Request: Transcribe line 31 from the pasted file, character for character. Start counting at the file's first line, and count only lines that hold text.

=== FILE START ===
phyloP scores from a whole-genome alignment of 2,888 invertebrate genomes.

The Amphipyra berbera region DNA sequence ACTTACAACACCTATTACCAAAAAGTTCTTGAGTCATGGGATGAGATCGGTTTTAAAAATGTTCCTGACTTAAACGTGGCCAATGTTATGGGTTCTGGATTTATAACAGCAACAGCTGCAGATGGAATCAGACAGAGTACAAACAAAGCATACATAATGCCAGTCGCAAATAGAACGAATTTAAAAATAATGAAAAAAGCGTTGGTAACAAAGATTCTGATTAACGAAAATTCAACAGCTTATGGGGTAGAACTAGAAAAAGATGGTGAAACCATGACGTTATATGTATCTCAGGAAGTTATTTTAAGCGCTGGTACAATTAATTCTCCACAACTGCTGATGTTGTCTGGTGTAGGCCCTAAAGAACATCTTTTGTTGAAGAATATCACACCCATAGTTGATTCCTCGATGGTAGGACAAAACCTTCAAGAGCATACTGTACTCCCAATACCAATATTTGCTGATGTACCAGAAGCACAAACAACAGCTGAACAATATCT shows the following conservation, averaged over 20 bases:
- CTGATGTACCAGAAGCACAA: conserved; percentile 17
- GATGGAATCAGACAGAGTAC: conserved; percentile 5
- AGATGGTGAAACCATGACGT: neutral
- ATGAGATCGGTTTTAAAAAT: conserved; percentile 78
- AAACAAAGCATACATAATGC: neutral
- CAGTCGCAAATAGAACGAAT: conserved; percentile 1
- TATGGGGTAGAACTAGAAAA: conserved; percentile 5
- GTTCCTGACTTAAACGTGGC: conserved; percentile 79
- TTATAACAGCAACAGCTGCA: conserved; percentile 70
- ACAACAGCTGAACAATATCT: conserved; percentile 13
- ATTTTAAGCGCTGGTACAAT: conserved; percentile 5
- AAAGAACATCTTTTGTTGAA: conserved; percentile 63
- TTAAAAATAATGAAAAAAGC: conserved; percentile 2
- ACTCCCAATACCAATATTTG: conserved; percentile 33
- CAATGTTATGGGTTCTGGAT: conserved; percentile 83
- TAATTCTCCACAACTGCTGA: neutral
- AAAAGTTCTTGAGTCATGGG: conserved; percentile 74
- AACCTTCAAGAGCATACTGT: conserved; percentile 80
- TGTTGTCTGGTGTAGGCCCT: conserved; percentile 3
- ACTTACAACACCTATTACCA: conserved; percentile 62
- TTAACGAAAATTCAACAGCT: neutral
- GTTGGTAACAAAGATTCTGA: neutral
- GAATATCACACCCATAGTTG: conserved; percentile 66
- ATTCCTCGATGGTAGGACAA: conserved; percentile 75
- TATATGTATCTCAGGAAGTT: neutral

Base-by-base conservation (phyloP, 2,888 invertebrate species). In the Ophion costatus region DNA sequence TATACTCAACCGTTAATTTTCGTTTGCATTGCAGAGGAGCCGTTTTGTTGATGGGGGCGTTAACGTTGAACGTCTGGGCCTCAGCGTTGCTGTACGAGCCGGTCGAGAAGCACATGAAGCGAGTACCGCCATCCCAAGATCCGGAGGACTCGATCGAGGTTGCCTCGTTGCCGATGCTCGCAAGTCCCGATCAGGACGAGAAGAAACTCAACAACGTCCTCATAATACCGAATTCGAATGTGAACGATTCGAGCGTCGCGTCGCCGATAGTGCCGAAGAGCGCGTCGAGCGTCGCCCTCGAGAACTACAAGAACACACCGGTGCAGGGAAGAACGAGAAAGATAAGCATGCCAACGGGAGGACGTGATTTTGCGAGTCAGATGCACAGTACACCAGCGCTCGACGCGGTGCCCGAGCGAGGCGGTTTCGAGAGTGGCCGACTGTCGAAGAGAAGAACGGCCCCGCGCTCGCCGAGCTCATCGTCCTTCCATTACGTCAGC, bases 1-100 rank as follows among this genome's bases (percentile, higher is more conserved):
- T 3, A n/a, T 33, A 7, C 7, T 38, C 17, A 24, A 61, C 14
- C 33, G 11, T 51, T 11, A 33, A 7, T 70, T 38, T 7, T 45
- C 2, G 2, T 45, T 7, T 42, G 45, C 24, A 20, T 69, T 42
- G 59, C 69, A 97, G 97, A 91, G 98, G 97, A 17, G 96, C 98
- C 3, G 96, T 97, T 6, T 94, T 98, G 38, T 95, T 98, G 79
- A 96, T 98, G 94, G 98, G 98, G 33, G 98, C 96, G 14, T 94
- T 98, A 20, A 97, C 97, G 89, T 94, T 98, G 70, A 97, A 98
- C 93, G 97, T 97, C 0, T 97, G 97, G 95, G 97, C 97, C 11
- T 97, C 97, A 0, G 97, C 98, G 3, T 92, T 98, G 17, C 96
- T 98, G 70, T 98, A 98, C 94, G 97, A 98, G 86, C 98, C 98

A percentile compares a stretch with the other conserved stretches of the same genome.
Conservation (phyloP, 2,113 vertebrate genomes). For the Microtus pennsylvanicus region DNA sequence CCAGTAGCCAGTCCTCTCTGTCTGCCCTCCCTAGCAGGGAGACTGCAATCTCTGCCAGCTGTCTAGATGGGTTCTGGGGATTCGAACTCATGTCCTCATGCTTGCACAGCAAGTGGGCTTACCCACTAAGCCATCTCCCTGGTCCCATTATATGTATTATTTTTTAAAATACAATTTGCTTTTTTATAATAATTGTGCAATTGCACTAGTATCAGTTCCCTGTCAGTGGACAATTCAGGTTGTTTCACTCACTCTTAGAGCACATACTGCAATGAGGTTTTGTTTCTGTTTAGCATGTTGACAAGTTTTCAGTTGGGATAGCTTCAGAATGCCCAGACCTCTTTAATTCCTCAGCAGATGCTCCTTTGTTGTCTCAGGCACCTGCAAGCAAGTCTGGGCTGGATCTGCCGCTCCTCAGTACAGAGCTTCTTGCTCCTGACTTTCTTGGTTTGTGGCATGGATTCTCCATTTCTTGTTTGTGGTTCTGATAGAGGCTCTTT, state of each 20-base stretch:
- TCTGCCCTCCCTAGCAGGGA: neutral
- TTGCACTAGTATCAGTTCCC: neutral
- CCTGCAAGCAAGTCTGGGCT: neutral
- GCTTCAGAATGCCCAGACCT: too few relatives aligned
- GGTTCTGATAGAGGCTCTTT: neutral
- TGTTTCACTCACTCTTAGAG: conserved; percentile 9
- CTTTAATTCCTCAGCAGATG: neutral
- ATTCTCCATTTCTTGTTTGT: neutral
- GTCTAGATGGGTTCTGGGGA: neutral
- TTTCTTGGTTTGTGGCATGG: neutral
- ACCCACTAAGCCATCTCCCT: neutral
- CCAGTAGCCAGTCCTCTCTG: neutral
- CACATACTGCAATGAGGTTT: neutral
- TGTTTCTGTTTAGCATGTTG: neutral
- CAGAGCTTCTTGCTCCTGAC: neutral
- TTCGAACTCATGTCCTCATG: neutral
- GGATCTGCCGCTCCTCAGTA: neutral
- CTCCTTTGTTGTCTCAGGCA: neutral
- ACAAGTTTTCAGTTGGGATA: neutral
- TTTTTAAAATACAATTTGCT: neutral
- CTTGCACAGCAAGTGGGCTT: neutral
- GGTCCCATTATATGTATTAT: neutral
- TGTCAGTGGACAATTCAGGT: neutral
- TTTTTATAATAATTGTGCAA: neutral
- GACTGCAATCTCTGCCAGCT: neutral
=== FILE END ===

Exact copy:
- C 2, G 2, T 45, T 7, T 42, G 45, C 24, A 20, T 69, T 42